Dr Jensen said having AGT, a commercial breeding company, lead the project in partnership with two of the most respected specialists in crown rot research – Steven Simpfendorfer and Alan McKay – was a win for industry.
“Having AGT involved in the development of this phenotyping methodology will increase the chances of the new technology being adopted by plant breeders,” she said.
“A key part of this project will include regular engagement and consultation with industry, with resources developed as part of this work being made freely available to breeders and researchers.”
AGT chief executive officer, Haydn Kuchel, said his organisation was looking forward to being involved in this important research.
“The methods that we develop out of this project need to be cheap and easy for any breeder in the country to adopt,” Dr Kuchel said.
“Growers ultimately want varieties that can achieve higher grain yields in the presence of crown rot, and the results of this project will help us develop those varieties.”
Dr Kuchel said AGT were pleased to announce they had recruited well known young scientist Phil Davies to lead the crown rot project team.
“After more than 10 years’ experience working with crown rot in wheat, Dr Davies will be joining AGT as a wheat breeder and will bring a wealth of knowledge to the management of this research project.”
Dr Jensen said the project aimed to generate a tenfold improvement in the throughput of phenotyping, as well as a tenfold reduction in cost.
“This represents a major gain for grain growers. It will allow commercial breeders to screen vast amounts of germplasm more effectively at significantly reduced costs,” she said.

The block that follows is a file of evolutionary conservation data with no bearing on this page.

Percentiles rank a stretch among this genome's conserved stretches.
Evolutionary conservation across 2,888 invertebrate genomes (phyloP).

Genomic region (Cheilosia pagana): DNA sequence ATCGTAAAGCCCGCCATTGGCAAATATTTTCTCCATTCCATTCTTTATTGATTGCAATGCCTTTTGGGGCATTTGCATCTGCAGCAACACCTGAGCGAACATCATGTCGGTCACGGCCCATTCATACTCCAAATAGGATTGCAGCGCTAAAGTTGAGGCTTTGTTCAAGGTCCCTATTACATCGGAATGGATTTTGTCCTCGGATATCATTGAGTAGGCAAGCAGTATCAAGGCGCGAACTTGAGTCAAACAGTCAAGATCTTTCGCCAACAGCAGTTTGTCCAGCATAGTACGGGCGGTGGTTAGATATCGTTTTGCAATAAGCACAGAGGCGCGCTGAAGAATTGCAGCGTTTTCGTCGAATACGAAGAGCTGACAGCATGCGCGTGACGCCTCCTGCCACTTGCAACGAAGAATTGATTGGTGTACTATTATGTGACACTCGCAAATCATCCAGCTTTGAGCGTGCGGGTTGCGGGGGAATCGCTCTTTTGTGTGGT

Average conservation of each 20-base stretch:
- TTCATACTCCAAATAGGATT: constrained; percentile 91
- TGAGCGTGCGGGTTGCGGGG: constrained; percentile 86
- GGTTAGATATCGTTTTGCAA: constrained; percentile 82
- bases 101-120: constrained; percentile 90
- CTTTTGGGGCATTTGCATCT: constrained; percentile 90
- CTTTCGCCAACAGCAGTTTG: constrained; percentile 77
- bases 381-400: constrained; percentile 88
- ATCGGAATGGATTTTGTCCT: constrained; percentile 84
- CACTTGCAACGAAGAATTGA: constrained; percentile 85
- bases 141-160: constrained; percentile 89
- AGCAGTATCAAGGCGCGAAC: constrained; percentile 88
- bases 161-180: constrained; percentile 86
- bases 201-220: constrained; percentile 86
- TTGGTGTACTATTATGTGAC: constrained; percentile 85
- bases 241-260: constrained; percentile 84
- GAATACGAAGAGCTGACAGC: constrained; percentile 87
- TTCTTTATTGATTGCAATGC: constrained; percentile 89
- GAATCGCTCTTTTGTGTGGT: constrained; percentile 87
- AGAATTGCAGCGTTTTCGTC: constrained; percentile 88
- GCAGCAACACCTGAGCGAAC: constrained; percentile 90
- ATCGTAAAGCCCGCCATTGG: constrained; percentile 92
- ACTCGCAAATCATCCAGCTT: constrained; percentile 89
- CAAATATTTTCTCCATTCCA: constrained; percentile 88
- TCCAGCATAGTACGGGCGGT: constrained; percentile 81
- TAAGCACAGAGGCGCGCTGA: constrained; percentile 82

“In turn, this means that there will be increased adoption and flow through in breeding programs of the genetics for improved crown rot resistance and tolerance that were developed in previous GRDC pre-breeding investments.”
GRDC is also in the process of negotiating an additional investment which will continue the search for new genetic sources of resistance and tolerance with large effect.
“By 2025 we would like cereal breeders to have the tools to efficiently improve the resistance of wheat to crown rot by at least two rating scores and reduce the yield loss by crown rot pressure by at least another seven per cent within their breeding programs,” Dr Jensen said.
The new investments in crown rot will build on recent and ongoing GRDC research into crown rot across a range of genetics and farming systems projects. These projects include:
- Integrated genetic solutions to crown rot in wheat
- Durum crown rot benchmarking for improved grower access to durum varieties with greater crown rot resistance
- Genetic solutions to crown rot in barley
- Improving grower surveillance, management, epidemiology knowledge and tools to manage crop disease in southern NSW
- National crown rot epidemiology and management program
- Maintaining profitable farming systems with retained stubbles in SA’s Upper North
- Maintaining profitable farming systems with retained stubble in NSW’s South West Slopes and Riverina.